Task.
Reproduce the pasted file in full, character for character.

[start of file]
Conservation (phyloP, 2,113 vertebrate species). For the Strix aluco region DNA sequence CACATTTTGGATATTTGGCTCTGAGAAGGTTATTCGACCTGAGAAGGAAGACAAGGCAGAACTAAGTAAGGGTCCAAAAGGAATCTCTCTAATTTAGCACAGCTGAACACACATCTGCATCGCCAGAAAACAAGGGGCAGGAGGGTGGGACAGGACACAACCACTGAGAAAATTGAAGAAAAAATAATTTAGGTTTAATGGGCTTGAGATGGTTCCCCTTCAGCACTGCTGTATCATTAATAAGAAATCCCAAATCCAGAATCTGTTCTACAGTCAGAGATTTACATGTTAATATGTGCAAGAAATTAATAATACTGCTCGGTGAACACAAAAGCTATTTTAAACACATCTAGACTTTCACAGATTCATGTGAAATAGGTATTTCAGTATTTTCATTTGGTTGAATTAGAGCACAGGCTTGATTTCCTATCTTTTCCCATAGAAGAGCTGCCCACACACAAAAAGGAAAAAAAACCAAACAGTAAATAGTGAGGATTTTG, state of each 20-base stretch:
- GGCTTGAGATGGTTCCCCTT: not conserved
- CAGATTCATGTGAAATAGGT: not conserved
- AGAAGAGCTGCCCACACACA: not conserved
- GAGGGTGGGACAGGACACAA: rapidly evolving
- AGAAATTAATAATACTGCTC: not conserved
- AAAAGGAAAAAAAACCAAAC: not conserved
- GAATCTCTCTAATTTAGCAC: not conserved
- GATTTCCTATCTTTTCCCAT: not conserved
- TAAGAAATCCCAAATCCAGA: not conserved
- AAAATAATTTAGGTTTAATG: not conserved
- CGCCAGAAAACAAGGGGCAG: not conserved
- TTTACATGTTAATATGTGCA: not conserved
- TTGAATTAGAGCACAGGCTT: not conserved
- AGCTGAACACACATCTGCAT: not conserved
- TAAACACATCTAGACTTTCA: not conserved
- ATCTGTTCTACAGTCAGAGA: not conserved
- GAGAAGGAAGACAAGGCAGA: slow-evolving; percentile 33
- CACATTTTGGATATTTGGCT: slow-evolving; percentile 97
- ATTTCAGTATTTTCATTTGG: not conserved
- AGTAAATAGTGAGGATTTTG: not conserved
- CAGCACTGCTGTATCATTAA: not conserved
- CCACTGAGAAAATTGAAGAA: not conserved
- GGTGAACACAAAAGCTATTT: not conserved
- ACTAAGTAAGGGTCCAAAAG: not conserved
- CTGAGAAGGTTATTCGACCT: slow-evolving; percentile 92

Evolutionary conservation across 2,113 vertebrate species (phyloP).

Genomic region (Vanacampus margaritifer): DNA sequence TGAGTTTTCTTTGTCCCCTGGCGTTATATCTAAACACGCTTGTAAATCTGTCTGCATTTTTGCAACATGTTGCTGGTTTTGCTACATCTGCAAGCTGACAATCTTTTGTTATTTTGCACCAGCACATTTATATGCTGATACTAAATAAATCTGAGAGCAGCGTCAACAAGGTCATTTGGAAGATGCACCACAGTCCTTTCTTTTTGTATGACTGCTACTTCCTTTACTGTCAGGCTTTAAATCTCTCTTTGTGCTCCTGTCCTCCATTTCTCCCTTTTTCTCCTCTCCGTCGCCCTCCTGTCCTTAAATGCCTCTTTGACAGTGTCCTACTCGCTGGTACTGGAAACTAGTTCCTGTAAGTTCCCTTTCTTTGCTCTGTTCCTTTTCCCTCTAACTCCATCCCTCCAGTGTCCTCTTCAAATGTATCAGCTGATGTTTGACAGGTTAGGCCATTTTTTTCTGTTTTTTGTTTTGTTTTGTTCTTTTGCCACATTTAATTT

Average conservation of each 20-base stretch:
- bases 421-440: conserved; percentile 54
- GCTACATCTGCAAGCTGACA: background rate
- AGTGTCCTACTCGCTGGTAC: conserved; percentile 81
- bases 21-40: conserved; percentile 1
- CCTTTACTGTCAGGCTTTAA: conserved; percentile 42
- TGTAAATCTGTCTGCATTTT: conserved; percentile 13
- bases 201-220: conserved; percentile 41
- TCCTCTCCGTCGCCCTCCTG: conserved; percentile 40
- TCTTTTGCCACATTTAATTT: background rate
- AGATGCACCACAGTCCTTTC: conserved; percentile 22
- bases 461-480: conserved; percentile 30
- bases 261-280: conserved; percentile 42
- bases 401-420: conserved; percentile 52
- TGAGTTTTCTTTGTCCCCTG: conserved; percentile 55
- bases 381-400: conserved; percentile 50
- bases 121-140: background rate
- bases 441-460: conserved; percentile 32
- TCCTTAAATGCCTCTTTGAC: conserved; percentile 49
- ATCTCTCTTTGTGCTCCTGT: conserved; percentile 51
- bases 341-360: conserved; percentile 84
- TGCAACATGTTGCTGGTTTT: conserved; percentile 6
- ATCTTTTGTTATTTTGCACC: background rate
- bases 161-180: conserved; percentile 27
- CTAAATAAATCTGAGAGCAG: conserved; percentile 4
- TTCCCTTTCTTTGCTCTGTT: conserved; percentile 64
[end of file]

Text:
Conservation (phyloP, 2,113 vertebrate species). For the Strix aluco region DNA sequence CACATTTTGGATATTTGGCTCTGAGAAGGTTATTCGACCTGAGAAGGAAGACAAGGCAGAACTAAGTAAGGGTCCAAAAGGAATCTCTCTAATTTAGCACAGCTGAACACACATCTGCATCGCCAGAAAACAAGGGGCAGGAGGGTGGGACAGGACACAACCACTGAGAAAATTGAAGAAAAAATAATTTAGGTTTAATGGGCTTGAGATGGTTCCCCTTCAGCACTGCTGTATCATTAATAAGAAATCCCAAATCCAGAATCTGTTCTACAGTCAGAGATTTACATGTTAATATGTGCAAGAAATTAATAATACTGCTCGGTGAACACAAAAGCTATTTTAAACACATCTAGACTTTCACAGATTCATGTGAAATAGGTATTTCAGTATTTTCATTTGGTTGAATTAGAGCACAGGCTTGATTTCCTATCTTTTCCCATAGAAGAGCTGCCCACACACAAAAAGGAAAAAAAACCAAACAGTAAATAGTGAGGATTTTG, state of each 20-base stretch:
- GGCTTGAGATGGTTCCCCTT: not conserved
- CAGATTCATGTGAAATAGGT: not conserved
- AGAAGAGCTGCCCACACACA: not conserved
- GAGGGTGGGACAGGACACAA: rapidly evolving
- AGAAATTAATAATACTGCTC: not conserved
- AAAAGGAAAAAAAACCAAAC: not conserved
- GAATCTCTCTAATTTAGCAC: not conserved
- GATTTCCTATCTTTTCCCAT: not conserved
- TAAGAAATCCCAAATCCAGA: not conserved
- AAAATAATTTAGGTTTAATG: not conserved
- CGCCAGAAAACAAGGGGCAG: not conserved
- TTTACATGTTAATATGTGCA: not conserved
- TTGAATTAGAGCACAGGCTT: not conserved
- AGCTGAACACACATCTGCAT: not conserved
- TAAACACATCTAGACTTTCA: not conserved
- ATCTGTTCTACAGTCAGAGA: not conserved
- GAGAAGGAAGACAAGGCAGA: slow-evolving; percentile 33
- CACATTTTGGATATTTGGCT: slow-evolving; percentile 97
- ATTTCAGTATTTTCATTTGG: not conserved
- AGTAAATAGTGAGGATTTTG: not conserved
- CAGCACTGCTGTATCATTAA: not conserved
- CCACTGAGAAAATTGAAGAA: not conserved
- GGTGAACACAAAAGCTATTT: not conserved
- ACTAAGTAAGGGTCCAAAAG: not conserved
- CTGAGAAGGTTATTCGACCT: slow-evolving; percentile 92

Evolutionary conservation across 2,113 vertebrate species (phyloP).

Genomic region (Vanacampus margaritifer): DNA sequence TGAGTTTTCTTTGTCCCCTGGCGTTATATCTAAACACGCTTGTAAATCTGTCTGCATTTTTGCAACATGTTGCTGGTTTTGCTACATCTGCAAGCTGACAATCTTTTGTTATTTTGCACCAGCACATTTATATGCTGATACTAAATAAATCTGAGAGCAGCGTCAACAAGGTCATTTGGAAGATGCACCACAGTCCTTTCTTTTTGTATGACTGCTACTTCCTTTACTGTCAGGCTTTAAATCTCTCTTTGTGCTCCTGTCCTCCATTTCTCCCTTTTTCTCCTCTCCGTCGCCCTCCTGTCCTTAAATGCCTCTTTGACAGTGTCCTACTCGCTGGTACTGGAAACTAGTTCCTGTAAGTTCCCTTTCTTTGCTCTGTTCCTTTTCCCTCTAACTCCATCCCTCCAGTGTCCTCTTCAAATGTATCAGCTGATGTTTGACAGGTTAGGCCATTTTTTTCTGTTTTTTGTTTTGTTTTGTTCTTTTGCCACATTTAATTT

Average conservation of each 20-base stretch:
- bases 421-440: conserved; percentile 54
- GCTACATCTGCAAGCTGACA: background rate
- AGTGTCCTACTCGCTGGTAC: conserved; percentile 81
- bases 21-40: conserved; percentile 1
- CCTTTACTGTCAGGCTTTAA: conserved; percentile 42
- TGTAAATCTGTCTGCATTTT: conserved; percentile 13
- bases 201-220: conserved; percentile 41
- TCCTCTCCGTCGCCCTCCTG: conserved; percentile 40
- TCTTTTGCCACATTTAATTT: background rate
- AGATGCACCACAGTCCTTTC: conserved; percentile 22
- bases 461-480: conserved; percentile 30
- bases 261-280: conserved; percentile 42
- bases 401-420: conserved; percentile 52
- TGAGTTTTCTTTGTCCCCTG: conserved; percentile 55
- bases 381-400: conserved; percentile 50
- bases 121-140: background rate
- bases 441-460: conserved; percentile 32
- TCCTTAAATGCCTCTTTGAC: conserved; percentile 49
- ATCTCTCTTTGTGCTCCTGT: conserved; percentile 51
- bases 341-360: conserved; percentile 84
- TGCAACATGTTGCTGGTTTT: conserved; percentile 6
- ATCTTTTGTTATTTTGCACC: background rate
- bases 161-180: conserved; percentile 27
- CTAAATAAATCTGAGAGCAG: conserved; percentile 4
- TTCCCTTTCTTTGCTCTGTT: conserved; percentile 64